You already know there’s never been a better time to start expanding your business globally. But knowing something and knowing how to do it are two different things. This trips up even the most savvy business owners in pursuing global growth.
In our webinar Shopify Partners Go Global: Why and How to Make Referrals Across Borders, Brennan Loh, Director of International Markets at Shopify, suggested that the key to doing business internationally is to hire local researchers and translators, or create business partnerships with other Shopify Partners in those regions. And a number of partners are doing just that: working with other professionals around the globe to go international and build their businesses.
In this article, we talk to some of those entrepreneurs to learn how they joined forces with international Shopify Partners, built great working relationships, and took their businesses to the next level.
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Why you need to build global partnerships
Global expansion can be as simple as offering your services across a border or even to another country that speaks the same language. But while that seems simple in practice, actively beginning to work in foreign markets can seem to be a massive undertaking. There are considerations like language, culture, and legalities to worry about.
This is why building global partnerships is such a powerful tool. By partnering with someone native to the region you’re targeting, you have a gateway to the business customs and resources you need. You can use international partners for research services, finding prospects, building ad campaigns, creating localized copy for translated pages, and more. These are the kinds of partnerships can have a long term impact on your business. They can be fundamental to how the business works and the service you provide to clients. By teaming up together, you create a symbiotic relationship where both organizations win.
Finding potential business partners
When you make the decision to go global, you’ll face numerous challenges. Thankfully though, this isn’t a venture you have to navigate alone. But finding potential businesses or agencies to partner with can be a challenge. How do you know where to start?
Chase Clymer, co-founder of Ohio-based Electric Eye, shares how and why he made a partnership with Mexican Shopify Partner, Getmore.
“The ecommerce market in Mexico is about to explode in growth. At first, we weren’t targeting Mexico, but after speaking with Alejandro Moreno from Getmore at Shopify Pursuit, we found complementary skill sets that would allow us to explore international growth.”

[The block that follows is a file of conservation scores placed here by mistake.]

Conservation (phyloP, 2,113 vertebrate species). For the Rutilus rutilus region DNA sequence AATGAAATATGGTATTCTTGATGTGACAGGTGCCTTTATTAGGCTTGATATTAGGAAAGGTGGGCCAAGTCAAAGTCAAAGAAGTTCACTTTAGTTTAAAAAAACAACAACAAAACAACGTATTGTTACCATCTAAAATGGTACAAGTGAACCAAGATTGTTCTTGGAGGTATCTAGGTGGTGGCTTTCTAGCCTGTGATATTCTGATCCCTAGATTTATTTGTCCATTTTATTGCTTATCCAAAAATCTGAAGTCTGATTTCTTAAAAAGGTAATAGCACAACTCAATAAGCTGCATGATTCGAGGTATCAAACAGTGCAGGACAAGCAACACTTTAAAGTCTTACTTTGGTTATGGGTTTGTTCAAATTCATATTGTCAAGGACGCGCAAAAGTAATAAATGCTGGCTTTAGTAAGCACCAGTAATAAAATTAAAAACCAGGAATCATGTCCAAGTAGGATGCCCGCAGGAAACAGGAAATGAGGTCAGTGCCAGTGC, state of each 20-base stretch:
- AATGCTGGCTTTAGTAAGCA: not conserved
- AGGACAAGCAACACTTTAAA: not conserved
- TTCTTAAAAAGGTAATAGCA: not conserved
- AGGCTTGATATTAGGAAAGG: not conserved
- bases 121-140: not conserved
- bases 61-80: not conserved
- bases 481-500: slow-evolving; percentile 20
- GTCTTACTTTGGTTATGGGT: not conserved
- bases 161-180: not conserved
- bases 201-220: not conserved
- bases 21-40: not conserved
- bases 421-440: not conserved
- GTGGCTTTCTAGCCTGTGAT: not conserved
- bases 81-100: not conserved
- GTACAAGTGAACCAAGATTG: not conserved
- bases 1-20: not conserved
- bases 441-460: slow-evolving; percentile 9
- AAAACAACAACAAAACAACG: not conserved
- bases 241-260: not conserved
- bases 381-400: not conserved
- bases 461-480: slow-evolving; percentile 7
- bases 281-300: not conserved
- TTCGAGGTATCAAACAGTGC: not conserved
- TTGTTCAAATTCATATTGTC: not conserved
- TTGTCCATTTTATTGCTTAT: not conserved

It wasn’t just Chase who saw the opportunity. Alejandro from Getmore did, as well.
“When looking at the commerce market in Mexico and comparing it to the US, it’s about five years behind,” Alejandro says. “Working with Electric Eye, it’s like we have eyes in the future—we know what to expect in Mexico.”
The partnership between Electric Eye and Getmore has proved fruitful for both businesses. Getmore are helping Electric Eye grow in the US, and Electric Eye are helping Getmore grow in Mexico. The pair were lucky—the chance encounter at Shopify Pursuit, and a mutual recognition of the shared opportunity, has helped them both grow their client base in new markets.
But you don’t need to be at a Shopify event to find these kinds of opportunities. You can start building connections with other Shopify Partners in the countries you want to target, right from home. You can start by finding Shopify Partners already working in those countries. For example, Partner-run communities like the Shopify Français Facebook Group are a great place to start.
Outside of the Shopify Partners program, you can use marketplaces that have an international presence to look for freelancers or agencies local to the country you’re trying to target. Some options include:
Once you find a potential partner, what do you do? How do you firm up a functional business relationship? Below, we explore what the foundations of what you should aim for in building a solid international partnership.
5 tips to working with a global partner
When you partner with a business, systems, processes, and relationships don’t just click into place, whether it’s a local partnership or an international one. Building a partnership that works and is mutually beneficial takes time and effort. Below, we look at four important aspects of growing a shared understanding, so that you and your partner can excel.
1. Start small
In the beginning of working with a partner, you’re still building trust and an understanding of the other business’s working style. Starting small and not jumping in all at once is what Electric Eye did to seed the beginnings of their partnership with Getmore.
Electric Eye already had some projects in the pipeline that involved a full store build, and they figured it would be a great way to test the waters of a potential partnership.
“We’re a boutique agency that focuses on marketing and strategy,” Chase explains. “In house, we don’t have the design and development talent—we’ve always hired help via subcontractors. Instead of turning to a subcontractor with this project, we decided to try working with Getmore. The first experiment went well, then we tried it two, then three more times. After three successful attempts, we realized a long-standing partnership would make sense to patch this missing skillset.”
Shopify app developers Sufio approached international partnerships in a similar fashion. They knew they had the expertise in house to handle development, but needed help with translations and tax legislation in their target countries, so that their invoicing app would function correctly in those markets. They turned to Dubai-based Creative971.
Norbert Ordog, Sufio’s founder, shares how they found a great partnership in the making.
“We worked with Creative971’s accountant to help us navigate releasing our app in France. They helped us understand how the VAT legislation works and what other requirements our apps needed to support local markets. We found success in the first job, so we went back to Creative971 and asked for an accountant to help us with our next app build and figure out United Arab Emirates VAT legislation for us.”
Like Chase, Norbert is also considering a long-term partner to patch a missing skillset in the business. Norbert believes that working with the same translator in the long-term helps keep the language and style of this apps consistent, so building a formal partnership means building relationships with long-term benefits.